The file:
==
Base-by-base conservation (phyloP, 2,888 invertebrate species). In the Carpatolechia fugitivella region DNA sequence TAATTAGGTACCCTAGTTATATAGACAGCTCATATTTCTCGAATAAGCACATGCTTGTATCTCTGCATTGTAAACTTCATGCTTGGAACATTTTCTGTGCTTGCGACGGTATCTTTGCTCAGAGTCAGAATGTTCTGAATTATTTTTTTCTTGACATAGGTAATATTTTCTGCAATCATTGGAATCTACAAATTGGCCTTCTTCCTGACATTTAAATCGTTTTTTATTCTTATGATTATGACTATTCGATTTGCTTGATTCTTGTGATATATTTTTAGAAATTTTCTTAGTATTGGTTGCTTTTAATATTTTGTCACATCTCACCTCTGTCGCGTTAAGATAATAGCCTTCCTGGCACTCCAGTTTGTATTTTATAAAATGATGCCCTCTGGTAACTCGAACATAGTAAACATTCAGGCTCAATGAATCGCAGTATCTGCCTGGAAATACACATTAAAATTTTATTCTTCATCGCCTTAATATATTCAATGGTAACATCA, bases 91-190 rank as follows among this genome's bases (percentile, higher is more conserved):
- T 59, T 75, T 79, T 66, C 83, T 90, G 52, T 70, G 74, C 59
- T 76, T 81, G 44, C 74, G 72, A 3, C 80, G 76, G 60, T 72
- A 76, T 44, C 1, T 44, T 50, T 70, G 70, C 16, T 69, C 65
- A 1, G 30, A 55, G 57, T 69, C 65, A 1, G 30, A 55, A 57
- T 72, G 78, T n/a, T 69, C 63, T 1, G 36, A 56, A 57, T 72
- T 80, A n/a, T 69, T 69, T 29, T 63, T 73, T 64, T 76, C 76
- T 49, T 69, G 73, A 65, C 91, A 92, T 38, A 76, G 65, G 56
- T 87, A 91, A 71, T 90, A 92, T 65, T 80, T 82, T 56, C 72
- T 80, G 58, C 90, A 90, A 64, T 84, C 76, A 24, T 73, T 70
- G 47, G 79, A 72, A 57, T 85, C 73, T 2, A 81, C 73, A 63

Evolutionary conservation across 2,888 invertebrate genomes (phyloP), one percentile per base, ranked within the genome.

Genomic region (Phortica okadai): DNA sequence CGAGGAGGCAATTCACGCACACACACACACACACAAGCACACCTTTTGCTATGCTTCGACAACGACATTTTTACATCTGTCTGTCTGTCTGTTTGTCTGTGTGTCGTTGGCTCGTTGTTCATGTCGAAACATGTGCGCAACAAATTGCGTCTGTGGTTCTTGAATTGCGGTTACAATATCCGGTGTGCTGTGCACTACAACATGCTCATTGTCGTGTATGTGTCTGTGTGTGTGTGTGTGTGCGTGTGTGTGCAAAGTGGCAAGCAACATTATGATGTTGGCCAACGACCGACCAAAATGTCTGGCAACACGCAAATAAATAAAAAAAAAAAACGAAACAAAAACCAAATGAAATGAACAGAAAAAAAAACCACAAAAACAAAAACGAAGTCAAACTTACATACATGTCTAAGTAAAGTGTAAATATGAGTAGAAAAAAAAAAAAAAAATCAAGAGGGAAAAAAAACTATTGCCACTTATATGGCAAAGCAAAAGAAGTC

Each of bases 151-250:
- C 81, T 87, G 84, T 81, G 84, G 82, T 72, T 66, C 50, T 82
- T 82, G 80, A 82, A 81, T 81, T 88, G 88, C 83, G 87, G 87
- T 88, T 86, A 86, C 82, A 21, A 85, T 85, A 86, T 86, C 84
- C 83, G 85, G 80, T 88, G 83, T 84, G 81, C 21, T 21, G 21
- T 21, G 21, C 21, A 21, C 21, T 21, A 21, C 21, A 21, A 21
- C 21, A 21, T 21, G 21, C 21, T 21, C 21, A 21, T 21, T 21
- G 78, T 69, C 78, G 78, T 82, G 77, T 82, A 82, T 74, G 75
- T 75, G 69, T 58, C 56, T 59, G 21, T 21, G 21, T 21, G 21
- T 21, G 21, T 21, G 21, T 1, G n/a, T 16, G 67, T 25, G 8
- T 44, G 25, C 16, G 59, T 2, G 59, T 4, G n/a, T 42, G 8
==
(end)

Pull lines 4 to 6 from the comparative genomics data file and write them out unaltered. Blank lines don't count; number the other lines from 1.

- A 76, T 44, C 1, T 44, T 50, T 70, G 70, C 16, T 69, C 65
- A 1, G 30, A 55, G 57, T 69, C 65, A 1, G 30, A 55, A 57
- T 72, G 78, T n/a, T 69, C 63, T 1, G 36, A 56, A 57, T 72